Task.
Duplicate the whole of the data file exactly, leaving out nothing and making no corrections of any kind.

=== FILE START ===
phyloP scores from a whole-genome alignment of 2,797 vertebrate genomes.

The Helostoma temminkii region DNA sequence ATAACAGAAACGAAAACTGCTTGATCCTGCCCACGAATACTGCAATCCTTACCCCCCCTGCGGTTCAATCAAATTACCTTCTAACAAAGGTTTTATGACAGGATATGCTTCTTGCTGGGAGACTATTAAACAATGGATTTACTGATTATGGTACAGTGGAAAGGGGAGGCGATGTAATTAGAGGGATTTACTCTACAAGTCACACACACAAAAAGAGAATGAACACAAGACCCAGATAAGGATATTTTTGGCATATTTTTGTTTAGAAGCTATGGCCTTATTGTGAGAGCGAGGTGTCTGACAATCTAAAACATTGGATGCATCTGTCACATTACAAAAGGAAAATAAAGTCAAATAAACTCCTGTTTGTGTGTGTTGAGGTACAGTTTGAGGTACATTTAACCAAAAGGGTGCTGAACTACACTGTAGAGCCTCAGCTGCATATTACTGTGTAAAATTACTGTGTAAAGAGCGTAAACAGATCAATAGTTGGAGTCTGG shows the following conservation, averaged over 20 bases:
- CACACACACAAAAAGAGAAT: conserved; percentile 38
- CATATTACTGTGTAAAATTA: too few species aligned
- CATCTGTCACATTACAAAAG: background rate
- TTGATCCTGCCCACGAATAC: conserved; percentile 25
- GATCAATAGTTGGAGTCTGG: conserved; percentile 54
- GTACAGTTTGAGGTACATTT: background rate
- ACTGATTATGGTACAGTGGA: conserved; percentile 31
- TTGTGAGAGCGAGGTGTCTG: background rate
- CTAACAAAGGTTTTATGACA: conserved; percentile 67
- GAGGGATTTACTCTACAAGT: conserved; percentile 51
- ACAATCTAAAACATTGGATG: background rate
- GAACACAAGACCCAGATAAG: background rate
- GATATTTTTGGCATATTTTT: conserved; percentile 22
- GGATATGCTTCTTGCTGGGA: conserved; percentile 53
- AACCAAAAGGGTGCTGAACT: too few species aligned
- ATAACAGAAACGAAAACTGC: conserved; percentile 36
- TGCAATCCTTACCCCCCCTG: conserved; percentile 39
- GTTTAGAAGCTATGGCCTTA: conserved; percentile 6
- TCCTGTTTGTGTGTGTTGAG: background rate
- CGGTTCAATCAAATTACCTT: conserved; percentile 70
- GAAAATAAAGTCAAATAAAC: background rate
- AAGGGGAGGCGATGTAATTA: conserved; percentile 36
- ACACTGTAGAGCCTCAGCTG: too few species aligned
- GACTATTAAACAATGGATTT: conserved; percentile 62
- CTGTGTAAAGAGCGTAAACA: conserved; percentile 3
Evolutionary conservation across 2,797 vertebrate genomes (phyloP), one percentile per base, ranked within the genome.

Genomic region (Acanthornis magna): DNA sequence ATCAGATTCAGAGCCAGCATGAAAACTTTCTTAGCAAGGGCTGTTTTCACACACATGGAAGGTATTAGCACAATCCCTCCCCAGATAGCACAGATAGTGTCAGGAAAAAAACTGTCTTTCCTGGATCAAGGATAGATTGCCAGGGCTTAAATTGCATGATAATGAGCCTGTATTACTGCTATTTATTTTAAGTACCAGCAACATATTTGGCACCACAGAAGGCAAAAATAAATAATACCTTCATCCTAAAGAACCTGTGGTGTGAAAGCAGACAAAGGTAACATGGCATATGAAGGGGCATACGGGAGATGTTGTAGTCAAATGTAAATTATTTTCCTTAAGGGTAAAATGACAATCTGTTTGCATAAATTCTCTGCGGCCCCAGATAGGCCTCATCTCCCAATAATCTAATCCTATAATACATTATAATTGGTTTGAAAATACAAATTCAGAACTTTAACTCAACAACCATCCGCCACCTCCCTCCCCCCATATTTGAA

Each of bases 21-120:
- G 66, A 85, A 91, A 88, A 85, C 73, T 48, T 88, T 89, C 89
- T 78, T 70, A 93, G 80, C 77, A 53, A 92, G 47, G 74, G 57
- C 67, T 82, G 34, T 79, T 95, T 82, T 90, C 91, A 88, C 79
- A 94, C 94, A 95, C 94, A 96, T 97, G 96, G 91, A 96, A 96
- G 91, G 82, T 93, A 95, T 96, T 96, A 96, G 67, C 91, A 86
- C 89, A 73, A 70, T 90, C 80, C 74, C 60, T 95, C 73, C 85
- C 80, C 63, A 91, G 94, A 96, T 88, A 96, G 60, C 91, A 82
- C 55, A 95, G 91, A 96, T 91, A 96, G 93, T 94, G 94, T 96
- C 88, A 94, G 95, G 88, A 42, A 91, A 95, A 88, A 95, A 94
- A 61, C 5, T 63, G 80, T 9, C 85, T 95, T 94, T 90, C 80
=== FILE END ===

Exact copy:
phyloP scores from a whole-genome alignment of 2,797 vertebrate genomes.

The Helostoma temminkii region DNA sequence ATAACAGAAACGAAAACTGCTTGATCCTGCCCACGAATACTGCAATCCTTACCCCCCCTGCGGTTCAATCAAATTACCTTCTAACAAAGGTTTTATGACAGGATATGCTTCTTGCTGGGAGACTATTAAACAATGGATTTACTGATTATGGTACAGTGGAAAGGGGAGGCGATGTAATTAGAGGGATTTACTCTACAAGTCACACACACAAAAAGAGAATGAACACAAGACCCAGATAAGGATATTTTTGGCATATTTTTGTTTAGAAGCTATGGCCTTATTGTGAGAGCGAGGTGTCTGACAATCTAAAACATTGGATGCATCTGTCACATTACAAAAGGAAAATAAAGTCAAATAAACTCCTGTTTGTGTGTGTTGAGGTACAGTTTGAGGTACATTTAACCAAAAGGGTGCTGAACTACACTGTAGAGCCTCAGCTGCATATTACTGTGTAAAATTACTGTGTAAAGAGCGTAAACAGATCAATAGTTGGAGTCTGG shows the following conservation, averaged over 20 bases:
- CACACACACAAAAAGAGAAT: conserved; percentile 38
- CATATTACTGTGTAAAATTA: too few species aligned
- CATCTGTCACATTACAAAAG: background rate
- TTGATCCTGCCCACGAATAC: conserved; percentile 25
- GATCAATAGTTGGAGTCTGG: conserved; percentile 54
- GTACAGTTTGAGGTACATTT: background rate
- ACTGATTATGGTACAGTGGA: conserved; percentile 31
- TTGTGAGAGCGAGGTGTCTG: background rate
- CTAACAAAGGTTTTATGACA: conserved; percentile 67
- GAGGGATTTACTCTACAAGT: conserved; percentile 51
- ACAATCTAAAACATTGGATG: background rate
- GAACACAAGACCCAGATAAG: background rate
- GATATTTTTGGCATATTTTT: conserved; percentile 22
- GGATATGCTTCTTGCTGGGA: conserved; percentile 53
- AACCAAAAGGGTGCTGAACT: too few species aligned
- ATAACAGAAACGAAAACTGC: conserved; percentile 36
- TGCAATCCTTACCCCCCCTG: conserved; percentile 39
- GTTTAGAAGCTATGGCCTTA: conserved; percentile 6
- TCCTGTTTGTGTGTGTTGAG: background rate
- CGGTTCAATCAAATTACCTT: conserved; percentile 70
- GAAAATAAAGTCAAATAAAC: background rate
- AAGGGGAGGCGATGTAATTA: conserved; percentile 36
- ACACTGTAGAGCCTCAGCTG: too few species aligned
- GACTATTAAACAATGGATTT: conserved; percentile 62
- CTGTGTAAAGAGCGTAAACA: conserved; percentile 3
Evolutionary conservation across 2,797 vertebrate genomes (phyloP), one percentile per base, ranked within the genome.

Genomic region (Acanthornis magna): DNA sequence ATCAGATTCAGAGCCAGCATGAAAACTTTCTTAGCAAGGGCTGTTTTCACACACATGGAAGGTATTAGCACAATCCCTCCCCAGATAGCACAGATAGTGTCAGGAAAAAAACTGTCTTTCCTGGATCAAGGATAGATTGCCAGGGCTTAAATTGCATGATAATGAGCCTGTATTACTGCTATTTATTTTAAGTACCAGCAACATATTTGGCACCACAGAAGGCAAAAATAAATAATACCTTCATCCTAAAGAACCTGTGGTGTGAAAGCAGACAAAGGTAACATGGCATATGAAGGGGCATACGGGAGATGTTGTAGTCAAATGTAAATTATTTTCCTTAAGGGTAAAATGACAATCTGTTTGCATAAATTCTCTGCGGCCCCAGATAGGCCTCATCTCCCAATAATCTAATCCTATAATACATTATAATTGGTTTGAAAATACAAATTCAGAACTTTAACTCAACAACCATCCGCCACCTCCCTCCCCCCATATTTGAA

Each of bases 21-120:
- G 66, A 85, A 91, A 88, A 85, C 73, T 48, T 88, T 89, C 89
- T 78, T 70, A 93, G 80, C 77, A 53, A 92, G 47, G 74, G 57
- C 67, T 82, G 34, T 79, T 95, T 82, T 90, C 91, A 88, C 79
- A 94, C 94, A 95, C 94, A 96, T 97, G 96, G 91, A 96, A 96
- G 91, G 82, T 93, A 95, T 96, T 96, A 96, G 67, C 91, A 86
- C 89, A 73, A 70, T 90, C 80, C 74, C 60, T 95, C 73, C 85
- C 80, C 63, A 91, G 94, A 96, T 88, A 96, G 60, C 91, A 82
- C 55, A 95, G 91, A 96, T 91, A 96, G 93, T 94, G 94, T 96
- C 88, A 94, G 95, G 88, A 42, A 91, A 95, A 88, A 95, A 94
- A 61, C 5, T 63, G 80, T 9, C 85, T 95, T 94, T 90, C 80